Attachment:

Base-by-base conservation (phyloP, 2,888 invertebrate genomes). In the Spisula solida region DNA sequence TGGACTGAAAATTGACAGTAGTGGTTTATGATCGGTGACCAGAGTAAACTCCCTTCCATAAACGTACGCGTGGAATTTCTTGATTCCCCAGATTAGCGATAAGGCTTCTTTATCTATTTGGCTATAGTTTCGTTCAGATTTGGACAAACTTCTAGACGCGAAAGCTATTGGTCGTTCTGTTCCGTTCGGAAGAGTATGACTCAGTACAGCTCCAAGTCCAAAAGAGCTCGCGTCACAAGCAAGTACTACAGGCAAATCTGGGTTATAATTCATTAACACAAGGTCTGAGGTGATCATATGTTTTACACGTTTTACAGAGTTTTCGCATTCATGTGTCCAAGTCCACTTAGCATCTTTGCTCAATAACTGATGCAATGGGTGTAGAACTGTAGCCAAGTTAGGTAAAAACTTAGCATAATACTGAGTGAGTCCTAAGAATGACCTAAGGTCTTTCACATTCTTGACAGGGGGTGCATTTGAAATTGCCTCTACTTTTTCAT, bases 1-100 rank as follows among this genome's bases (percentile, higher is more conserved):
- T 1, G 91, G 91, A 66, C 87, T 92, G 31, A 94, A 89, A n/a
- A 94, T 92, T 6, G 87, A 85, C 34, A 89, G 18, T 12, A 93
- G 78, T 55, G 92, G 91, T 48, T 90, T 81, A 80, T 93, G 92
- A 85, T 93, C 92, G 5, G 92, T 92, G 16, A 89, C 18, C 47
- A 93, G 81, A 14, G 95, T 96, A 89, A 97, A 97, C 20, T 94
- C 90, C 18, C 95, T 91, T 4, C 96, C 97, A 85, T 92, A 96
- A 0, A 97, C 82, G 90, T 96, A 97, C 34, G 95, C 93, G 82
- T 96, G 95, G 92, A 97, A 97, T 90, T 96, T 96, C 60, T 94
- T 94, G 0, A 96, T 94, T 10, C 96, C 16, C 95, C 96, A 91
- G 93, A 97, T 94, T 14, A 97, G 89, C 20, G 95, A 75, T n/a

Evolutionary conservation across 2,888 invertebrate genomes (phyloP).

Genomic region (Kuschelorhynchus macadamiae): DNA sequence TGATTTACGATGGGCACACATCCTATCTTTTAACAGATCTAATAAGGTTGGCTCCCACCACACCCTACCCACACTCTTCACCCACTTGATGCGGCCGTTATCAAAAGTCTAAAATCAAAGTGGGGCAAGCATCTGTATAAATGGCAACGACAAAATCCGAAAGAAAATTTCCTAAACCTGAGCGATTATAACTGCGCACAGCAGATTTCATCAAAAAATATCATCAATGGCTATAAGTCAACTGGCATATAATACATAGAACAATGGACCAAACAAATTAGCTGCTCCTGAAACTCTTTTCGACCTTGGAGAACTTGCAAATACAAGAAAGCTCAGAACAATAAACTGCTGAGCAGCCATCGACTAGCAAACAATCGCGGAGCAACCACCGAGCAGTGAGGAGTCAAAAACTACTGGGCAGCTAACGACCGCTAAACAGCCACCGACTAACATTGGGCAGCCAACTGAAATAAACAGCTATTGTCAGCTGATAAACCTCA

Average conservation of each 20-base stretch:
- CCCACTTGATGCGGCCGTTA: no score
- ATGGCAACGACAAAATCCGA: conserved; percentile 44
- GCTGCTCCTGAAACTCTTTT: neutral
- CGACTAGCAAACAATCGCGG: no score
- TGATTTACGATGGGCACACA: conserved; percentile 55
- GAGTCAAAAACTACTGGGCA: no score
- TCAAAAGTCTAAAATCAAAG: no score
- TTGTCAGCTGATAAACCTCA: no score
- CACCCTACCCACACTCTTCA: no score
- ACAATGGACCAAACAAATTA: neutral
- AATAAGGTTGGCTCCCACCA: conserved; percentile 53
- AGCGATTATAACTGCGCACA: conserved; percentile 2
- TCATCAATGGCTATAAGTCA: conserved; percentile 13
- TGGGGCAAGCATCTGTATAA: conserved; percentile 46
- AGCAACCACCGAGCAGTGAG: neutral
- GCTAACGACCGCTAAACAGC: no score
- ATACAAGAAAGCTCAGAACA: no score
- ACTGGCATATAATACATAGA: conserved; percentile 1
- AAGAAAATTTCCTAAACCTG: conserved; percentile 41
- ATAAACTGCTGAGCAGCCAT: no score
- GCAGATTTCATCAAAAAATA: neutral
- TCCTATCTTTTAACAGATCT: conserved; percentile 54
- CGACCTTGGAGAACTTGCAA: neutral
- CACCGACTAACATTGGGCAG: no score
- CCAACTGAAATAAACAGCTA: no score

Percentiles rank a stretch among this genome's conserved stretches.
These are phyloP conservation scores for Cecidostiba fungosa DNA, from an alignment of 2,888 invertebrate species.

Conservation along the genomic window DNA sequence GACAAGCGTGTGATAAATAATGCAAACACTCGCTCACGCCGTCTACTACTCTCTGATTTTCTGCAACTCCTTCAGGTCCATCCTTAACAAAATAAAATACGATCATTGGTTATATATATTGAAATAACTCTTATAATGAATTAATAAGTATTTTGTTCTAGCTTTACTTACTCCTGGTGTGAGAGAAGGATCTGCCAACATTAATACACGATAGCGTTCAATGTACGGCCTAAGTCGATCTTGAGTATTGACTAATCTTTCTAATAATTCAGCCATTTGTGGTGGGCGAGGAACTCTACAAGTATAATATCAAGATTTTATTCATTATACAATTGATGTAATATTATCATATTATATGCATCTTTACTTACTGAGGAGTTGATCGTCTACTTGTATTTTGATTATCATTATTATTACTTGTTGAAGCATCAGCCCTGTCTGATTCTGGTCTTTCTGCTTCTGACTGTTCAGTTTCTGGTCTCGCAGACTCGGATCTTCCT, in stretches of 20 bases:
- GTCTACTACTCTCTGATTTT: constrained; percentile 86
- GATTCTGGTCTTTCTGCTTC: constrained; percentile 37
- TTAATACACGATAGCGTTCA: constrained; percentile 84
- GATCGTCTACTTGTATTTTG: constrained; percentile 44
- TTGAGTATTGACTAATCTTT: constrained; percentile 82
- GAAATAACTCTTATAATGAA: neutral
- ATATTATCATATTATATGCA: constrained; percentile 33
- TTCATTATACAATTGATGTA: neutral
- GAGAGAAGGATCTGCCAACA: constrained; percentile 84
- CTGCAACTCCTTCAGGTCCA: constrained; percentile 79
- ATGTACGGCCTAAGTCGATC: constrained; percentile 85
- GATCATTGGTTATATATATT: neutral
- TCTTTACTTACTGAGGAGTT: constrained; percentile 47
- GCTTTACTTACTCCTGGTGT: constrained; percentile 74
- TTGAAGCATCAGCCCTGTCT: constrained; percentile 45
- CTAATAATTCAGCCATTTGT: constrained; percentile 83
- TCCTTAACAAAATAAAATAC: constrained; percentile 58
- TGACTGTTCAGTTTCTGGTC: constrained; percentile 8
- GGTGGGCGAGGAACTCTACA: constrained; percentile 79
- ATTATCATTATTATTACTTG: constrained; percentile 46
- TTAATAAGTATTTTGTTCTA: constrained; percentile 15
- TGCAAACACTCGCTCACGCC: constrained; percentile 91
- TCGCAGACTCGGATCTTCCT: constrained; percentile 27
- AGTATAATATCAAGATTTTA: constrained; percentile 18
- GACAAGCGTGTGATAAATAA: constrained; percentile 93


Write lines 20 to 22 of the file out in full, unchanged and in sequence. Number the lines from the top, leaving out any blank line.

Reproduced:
- GAGTCAAAAACTACTGGGCA: no score
- TCAAAAGTCTAAAATCAAAG: no score
- TTGTCAGCTGATAAACCTCA: no score